Cameron will also dive into the stories of Mary Greyeyes from the Muskeg Lake Cree Nation, who was the first First Nations woman to enlist in the Canadian Army, Métis giant Édouard Beaupré of Willow Bunch, and Cowessess First Nation women’s rights icon Mary Ann Lavallée.

“We went all the way back to Willow Bunch and Édouard Beaupré. I only knew of him as ‘the French giant’ when I was younger but the more I did research the more I realized he got Métis scrip, he was speaking Michif, he was Métis,” Cameron said.

“I wanted to know more about his story. This man who grew over eight-feet-tall and went on this adventure much like Gabriel Dumont went on the Wild West Show. There’s an interesting story about that.” 

Cameron became interested in Mary Greyeyes when he saw an old war propaganda poster featuring her — but that didn’t name or credit her.

“It was a complete wash of the Indian princess being blessed by the Indian chief to go to war. It was a complete fabrication that was put out. What I got interested in was that she was the first Indigenous woman in the women’s army corps that went to World War II,” Cameron said. 

“She survived residential school, she went to war and she spent time in London. She became travelled and she kind of reminded me of my mom. Heroism in a different vein.”

Mary Ann Lavallée of Cowessess also survived residential school and became a nurse. She petitioned the federal government to allow First Nations to use land title as collateral with the bank for loans to improve their farms. 

“It was a 10-year battle and that alone made her heroic to me. Then she was helping bring pre-school to the reserves and she was constantly fighting for women’s rights,” Cameron said.

“Here’s a woman who did all this and was in the agricultural hall of fame but I didn’t hear about her. I found her by accident.”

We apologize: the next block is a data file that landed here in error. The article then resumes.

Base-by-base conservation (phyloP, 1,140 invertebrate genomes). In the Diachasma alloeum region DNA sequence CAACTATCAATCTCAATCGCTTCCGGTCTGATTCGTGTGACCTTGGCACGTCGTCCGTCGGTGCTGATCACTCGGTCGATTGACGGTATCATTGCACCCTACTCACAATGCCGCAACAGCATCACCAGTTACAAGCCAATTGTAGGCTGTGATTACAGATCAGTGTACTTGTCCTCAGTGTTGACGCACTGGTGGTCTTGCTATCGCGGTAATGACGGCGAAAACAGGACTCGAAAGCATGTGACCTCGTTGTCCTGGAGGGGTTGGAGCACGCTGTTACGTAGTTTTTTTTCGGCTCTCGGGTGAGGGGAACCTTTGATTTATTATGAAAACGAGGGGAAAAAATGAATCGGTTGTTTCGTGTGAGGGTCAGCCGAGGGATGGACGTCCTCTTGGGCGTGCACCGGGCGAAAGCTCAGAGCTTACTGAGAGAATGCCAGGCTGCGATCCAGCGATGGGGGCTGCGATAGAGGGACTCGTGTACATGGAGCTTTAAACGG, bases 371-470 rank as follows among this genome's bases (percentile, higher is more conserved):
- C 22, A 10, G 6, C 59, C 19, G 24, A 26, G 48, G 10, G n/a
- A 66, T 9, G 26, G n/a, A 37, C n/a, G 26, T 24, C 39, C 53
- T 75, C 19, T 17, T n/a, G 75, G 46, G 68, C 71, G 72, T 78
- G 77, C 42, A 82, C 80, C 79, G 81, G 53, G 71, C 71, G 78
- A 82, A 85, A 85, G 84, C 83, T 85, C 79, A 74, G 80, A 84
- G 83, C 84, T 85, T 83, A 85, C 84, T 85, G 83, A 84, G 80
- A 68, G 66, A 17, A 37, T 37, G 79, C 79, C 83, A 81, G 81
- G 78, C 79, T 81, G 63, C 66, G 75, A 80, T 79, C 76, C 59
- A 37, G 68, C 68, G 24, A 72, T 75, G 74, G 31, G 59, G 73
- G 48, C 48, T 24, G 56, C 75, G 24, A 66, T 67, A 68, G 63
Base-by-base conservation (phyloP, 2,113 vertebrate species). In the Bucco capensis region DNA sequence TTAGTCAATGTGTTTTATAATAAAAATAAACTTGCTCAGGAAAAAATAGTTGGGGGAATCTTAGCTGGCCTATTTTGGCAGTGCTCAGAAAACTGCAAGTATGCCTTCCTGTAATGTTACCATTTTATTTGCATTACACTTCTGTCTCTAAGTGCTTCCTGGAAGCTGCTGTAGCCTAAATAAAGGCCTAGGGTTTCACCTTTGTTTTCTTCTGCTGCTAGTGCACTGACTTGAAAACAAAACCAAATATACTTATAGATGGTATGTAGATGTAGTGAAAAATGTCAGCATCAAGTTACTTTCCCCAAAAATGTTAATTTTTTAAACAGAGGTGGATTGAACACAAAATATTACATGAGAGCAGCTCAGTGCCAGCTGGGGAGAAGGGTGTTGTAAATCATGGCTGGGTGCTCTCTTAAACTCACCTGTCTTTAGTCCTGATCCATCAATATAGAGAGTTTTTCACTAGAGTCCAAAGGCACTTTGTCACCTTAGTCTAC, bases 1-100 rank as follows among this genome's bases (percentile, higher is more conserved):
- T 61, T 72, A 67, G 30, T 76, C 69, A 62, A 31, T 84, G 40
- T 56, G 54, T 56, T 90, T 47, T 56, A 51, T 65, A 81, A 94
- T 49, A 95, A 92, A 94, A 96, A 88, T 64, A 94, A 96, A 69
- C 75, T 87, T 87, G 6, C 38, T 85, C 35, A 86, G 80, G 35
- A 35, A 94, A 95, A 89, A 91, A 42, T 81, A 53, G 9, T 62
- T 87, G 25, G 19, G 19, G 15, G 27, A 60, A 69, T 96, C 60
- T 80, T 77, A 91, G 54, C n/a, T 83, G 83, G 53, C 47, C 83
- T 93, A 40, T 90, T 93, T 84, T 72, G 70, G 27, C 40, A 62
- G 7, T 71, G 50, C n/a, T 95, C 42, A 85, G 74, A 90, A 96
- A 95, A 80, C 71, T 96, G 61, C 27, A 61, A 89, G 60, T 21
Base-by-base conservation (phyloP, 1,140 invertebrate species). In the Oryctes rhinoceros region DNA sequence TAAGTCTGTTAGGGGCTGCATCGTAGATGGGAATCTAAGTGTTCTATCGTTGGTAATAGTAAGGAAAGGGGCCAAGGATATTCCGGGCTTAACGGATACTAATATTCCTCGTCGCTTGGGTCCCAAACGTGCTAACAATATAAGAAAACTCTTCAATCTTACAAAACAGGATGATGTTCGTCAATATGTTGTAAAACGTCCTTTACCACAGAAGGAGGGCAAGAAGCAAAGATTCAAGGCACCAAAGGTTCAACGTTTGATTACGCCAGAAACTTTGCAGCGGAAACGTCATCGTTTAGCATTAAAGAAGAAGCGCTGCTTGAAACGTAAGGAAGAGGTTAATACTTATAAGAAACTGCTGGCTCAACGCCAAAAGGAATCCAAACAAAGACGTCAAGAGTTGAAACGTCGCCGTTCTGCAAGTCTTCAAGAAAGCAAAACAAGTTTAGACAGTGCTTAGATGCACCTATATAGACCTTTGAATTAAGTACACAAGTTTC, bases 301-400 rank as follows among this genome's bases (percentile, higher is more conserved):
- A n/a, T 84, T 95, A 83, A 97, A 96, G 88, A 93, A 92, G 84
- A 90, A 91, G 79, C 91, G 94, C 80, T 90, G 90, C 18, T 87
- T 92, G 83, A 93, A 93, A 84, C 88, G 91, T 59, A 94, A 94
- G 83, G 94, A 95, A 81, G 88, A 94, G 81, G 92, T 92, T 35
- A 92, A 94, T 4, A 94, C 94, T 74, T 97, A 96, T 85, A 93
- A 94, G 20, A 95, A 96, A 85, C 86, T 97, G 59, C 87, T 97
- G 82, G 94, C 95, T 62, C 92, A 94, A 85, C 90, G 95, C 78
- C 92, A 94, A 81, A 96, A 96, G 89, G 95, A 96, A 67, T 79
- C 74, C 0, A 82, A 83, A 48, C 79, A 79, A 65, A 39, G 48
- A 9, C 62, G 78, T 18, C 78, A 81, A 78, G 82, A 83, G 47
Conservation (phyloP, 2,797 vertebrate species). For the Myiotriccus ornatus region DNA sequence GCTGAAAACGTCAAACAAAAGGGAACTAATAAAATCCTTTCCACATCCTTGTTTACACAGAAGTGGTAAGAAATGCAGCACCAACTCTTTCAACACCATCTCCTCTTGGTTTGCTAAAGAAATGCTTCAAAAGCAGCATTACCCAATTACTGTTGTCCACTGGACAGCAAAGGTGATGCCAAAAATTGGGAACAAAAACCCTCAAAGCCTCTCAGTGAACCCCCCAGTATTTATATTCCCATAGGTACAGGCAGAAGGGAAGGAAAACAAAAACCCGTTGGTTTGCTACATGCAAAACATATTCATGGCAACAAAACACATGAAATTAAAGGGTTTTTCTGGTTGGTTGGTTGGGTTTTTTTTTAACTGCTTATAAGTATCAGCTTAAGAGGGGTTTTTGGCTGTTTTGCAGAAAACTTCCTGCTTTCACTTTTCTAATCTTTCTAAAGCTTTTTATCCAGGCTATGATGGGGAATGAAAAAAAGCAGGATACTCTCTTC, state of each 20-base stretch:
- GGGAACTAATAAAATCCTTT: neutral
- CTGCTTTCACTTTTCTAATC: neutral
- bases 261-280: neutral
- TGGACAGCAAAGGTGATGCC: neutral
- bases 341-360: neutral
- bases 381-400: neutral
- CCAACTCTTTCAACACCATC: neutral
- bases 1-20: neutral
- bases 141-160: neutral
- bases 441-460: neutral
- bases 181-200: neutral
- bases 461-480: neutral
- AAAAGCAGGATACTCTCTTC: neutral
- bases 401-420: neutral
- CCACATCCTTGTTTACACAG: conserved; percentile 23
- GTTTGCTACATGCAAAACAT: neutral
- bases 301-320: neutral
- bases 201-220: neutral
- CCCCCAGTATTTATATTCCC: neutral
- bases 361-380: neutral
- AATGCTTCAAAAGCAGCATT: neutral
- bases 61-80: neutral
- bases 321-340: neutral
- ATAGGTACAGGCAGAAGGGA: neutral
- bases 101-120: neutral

The parts that make you proud

‘Willow Bunch Giant” Édouard Beaupré, shown at age 22, was 8 feet 2 inches tall. (Bibliothèque et Archives Nationales du Québec)

Cameron’s mission is to bring those under-told Indigenous histories to the screen in a heartfelt, positive and genuine way. 

“In my mind they were Indigenous people that I felt weren’t brought out and celebrated enough,” Cameron said. 

“You’re allowed to look at your own history and the history of others and you’re allowed to enjoy it. Not everything has to be bad news and terrible revelations. Have some fun and don’t beat up history. See if you can find those parts that make you proud.” 

Cameron said featuring both Métis and First Nations in the same series was intentional, and in keeping with Brady’s legacy. 

“I just don’t care about the labels. To me, all of those little boxes just serve to keep us separate. You’re holding your identity so tight that you’re letting it slip away through being worried about losing it,” Cameron said. 

“It feels like the last generation was all about protecting what we held sacred or what we held special and now it’s a time of sharing.”

The series will air in four half-hour segments on Citytv and then as a feature.